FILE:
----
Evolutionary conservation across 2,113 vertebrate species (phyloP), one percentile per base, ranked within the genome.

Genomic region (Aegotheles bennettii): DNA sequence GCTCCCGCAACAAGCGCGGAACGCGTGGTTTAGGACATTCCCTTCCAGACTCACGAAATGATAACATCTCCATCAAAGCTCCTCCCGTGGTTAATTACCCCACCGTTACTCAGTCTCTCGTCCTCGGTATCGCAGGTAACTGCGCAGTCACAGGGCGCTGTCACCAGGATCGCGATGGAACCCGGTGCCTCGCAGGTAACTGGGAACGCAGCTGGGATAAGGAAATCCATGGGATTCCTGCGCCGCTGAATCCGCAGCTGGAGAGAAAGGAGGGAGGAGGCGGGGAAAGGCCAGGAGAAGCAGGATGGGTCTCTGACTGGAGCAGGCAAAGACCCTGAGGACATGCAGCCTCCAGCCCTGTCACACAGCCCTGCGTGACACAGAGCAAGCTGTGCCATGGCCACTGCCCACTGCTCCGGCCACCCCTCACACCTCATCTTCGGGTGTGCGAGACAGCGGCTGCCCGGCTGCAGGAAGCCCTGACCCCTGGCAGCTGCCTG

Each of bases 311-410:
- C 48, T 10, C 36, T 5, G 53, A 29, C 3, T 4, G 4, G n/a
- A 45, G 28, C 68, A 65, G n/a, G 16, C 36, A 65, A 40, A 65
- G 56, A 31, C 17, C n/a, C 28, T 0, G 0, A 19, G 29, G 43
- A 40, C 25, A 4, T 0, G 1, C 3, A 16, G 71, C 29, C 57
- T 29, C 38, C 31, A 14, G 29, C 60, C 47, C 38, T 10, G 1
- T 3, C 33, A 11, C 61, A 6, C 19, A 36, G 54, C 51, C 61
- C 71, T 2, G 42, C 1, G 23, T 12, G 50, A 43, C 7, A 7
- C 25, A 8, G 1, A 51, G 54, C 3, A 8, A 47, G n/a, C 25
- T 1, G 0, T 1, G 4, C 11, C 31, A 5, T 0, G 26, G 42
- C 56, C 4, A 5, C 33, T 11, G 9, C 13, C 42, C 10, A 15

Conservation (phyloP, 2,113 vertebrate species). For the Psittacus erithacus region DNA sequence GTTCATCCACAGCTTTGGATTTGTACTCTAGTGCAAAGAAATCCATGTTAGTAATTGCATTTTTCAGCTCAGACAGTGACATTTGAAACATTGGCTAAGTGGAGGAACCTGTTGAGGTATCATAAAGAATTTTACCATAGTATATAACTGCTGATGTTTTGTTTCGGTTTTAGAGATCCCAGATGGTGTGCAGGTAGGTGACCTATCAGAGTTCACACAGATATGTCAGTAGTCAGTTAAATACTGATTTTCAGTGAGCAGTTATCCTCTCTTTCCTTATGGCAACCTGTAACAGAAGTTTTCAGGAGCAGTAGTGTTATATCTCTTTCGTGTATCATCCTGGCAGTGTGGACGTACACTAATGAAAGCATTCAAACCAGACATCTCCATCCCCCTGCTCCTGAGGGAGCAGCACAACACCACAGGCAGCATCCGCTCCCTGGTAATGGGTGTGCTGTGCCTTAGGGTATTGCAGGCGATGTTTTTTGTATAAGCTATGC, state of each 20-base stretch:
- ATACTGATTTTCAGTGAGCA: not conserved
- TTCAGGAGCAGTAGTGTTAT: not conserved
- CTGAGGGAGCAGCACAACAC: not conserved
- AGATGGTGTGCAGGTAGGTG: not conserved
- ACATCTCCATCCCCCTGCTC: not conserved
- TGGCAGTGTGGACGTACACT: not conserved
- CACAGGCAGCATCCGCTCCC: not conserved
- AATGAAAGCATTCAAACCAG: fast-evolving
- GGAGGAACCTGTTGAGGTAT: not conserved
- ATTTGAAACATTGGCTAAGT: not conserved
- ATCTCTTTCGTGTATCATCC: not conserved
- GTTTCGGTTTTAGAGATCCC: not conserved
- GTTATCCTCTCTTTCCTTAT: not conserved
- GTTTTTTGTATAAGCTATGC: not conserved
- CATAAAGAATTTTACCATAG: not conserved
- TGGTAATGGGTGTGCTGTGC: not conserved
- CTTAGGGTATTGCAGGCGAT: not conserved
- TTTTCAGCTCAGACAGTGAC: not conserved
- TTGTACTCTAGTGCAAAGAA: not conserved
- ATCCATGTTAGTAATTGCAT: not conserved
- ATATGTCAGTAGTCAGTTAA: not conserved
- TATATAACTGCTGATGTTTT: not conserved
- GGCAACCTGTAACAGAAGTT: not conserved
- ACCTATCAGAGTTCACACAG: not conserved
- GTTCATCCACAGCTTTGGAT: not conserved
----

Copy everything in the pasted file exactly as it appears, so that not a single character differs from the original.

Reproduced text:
Evolutionary conservation across 2,113 vertebrate species (phyloP), one percentile per base, ranked within the genome.

Genomic region (Aegotheles bennettii): DNA sequence GCTCCCGCAACAAGCGCGGAACGCGTGGTTTAGGACATTCCCTTCCAGACTCACGAAATGATAACATCTCCATCAAAGCTCCTCCCGTGGTTAATTACCCCACCGTTACTCAGTCTCTCGTCCTCGGTATCGCAGGTAACTGCGCAGTCACAGGGCGCTGTCACCAGGATCGCGATGGAACCCGGTGCCTCGCAGGTAACTGGGAACGCAGCTGGGATAAGGAAATCCATGGGATTCCTGCGCCGCTGAATCCGCAGCTGGAGAGAAAGGAGGGAGGAGGCGGGGAAAGGCCAGGAGAAGCAGGATGGGTCTCTGACTGGAGCAGGCAAAGACCCTGAGGACATGCAGCCTCCAGCCCTGTCACACAGCCCTGCGTGACACAGAGCAAGCTGTGCCATGGCCACTGCCCACTGCTCCGGCCACCCCTCACACCTCATCTTCGGGTGTGCGAGACAGCGGCTGCCCGGCTGCAGGAAGCCCTGACCCCTGGCAGCTGCCTG

Each of bases 311-410:
- C 48, T 10, C 36, T 5, G 53, A 29, C 3, T 4, G 4, G n/a
- A 45, G 28, C 68, A 65, G n/a, G 16, C 36, A 65, A 40, A 65
- G 56, A 31, C 17, C n/a, C 28, T 0, G 0, A 19, G 29, G 43
- A 40, C 25, A 4, T 0, G 1, C 3, A 16, G 71, C 29, C 57
- T 29, C 38, C 31, A 14, G 29, C 60, C 47, C 38, T 10, G 1
- T 3, C 33, A 11, C 61, A 6, C 19, A 36, G 54, C 51, C 61
- C 71, T 2, G 42, C 1, G 23, T 12, G 50, A 43, C 7, A 7
- C 25, A 8, G 1, A 51, G 54, C 3, A 8, A 47, G n/a, C 25
- T 1, G 0, T 1, G 4, C 11, C 31, A 5, T 0, G 26, G 42
- C 56, C 4, A 5, C 33, T 11, G 9, C 13, C 42, C 10, A 15

Conservation (phyloP, 2,113 vertebrate species). For the Psittacus erithacus region DNA sequence GTTCATCCACAGCTTTGGATTTGTACTCTAGTGCAAAGAAATCCATGTTAGTAATTGCATTTTTCAGCTCAGACAGTGACATTTGAAACATTGGCTAAGTGGAGGAACCTGTTGAGGTATCATAAAGAATTTTACCATAGTATATAACTGCTGATGTTTTGTTTCGGTTTTAGAGATCCCAGATGGTGTGCAGGTAGGTGACCTATCAGAGTTCACACAGATATGTCAGTAGTCAGTTAAATACTGATTTTCAGTGAGCAGTTATCCTCTCTTTCCTTATGGCAACCTGTAACAGAAGTTTTCAGGAGCAGTAGTGTTATATCTCTTTCGTGTATCATCCTGGCAGTGTGGACGTACACTAATGAAAGCATTCAAACCAGACATCTCCATCCCCCTGCTCCTGAGGGAGCAGCACAACACCACAGGCAGCATCCGCTCCCTGGTAATGGGTGTGCTGTGCCTTAGGGTATTGCAGGCGATGTTTTTTGTATAAGCTATGC, state of each 20-base stretch:
- ATACTGATTTTCAGTGAGCA: not conserved
- TTCAGGAGCAGTAGTGTTAT: not conserved
- CTGAGGGAGCAGCACAACAC: not conserved
- AGATGGTGTGCAGGTAGGTG: not conserved
- ACATCTCCATCCCCCTGCTC: not conserved
- TGGCAGTGTGGACGTACACT: not conserved
- CACAGGCAGCATCCGCTCCC: not conserved
- AATGAAAGCATTCAAACCAG: fast-evolving
- GGAGGAACCTGTTGAGGTAT: not conserved
- ATTTGAAACATTGGCTAAGT: not conserved
- ATCTCTTTCGTGTATCATCC: not conserved
- GTTTCGGTTTTAGAGATCCC: not conserved
- GTTATCCTCTCTTTCCTTAT: not conserved
- GTTTTTTGTATAAGCTATGC: not conserved
- CATAAAGAATTTTACCATAG: not conserved
- TGGTAATGGGTGTGCTGTGC: not conserved
- CTTAGGGTATTGCAGGCGAT: not conserved
- TTTTCAGCTCAGACAGTGAC: not conserved
- TTGTACTCTAGTGCAAAGAA: not conserved
- ATCCATGTTAGTAATTGCAT: not conserved
- ATATGTCAGTAGTCAGTTAA: not conserved
- TATATAACTGCTGATGTTTT: not conserved
- GGCAACCTGTAACAGAAGTT: not conserved
- ACCTATCAGAGTTCACACAG: not conserved
- GTTCATCCACAGCTTTGGAT: not conserved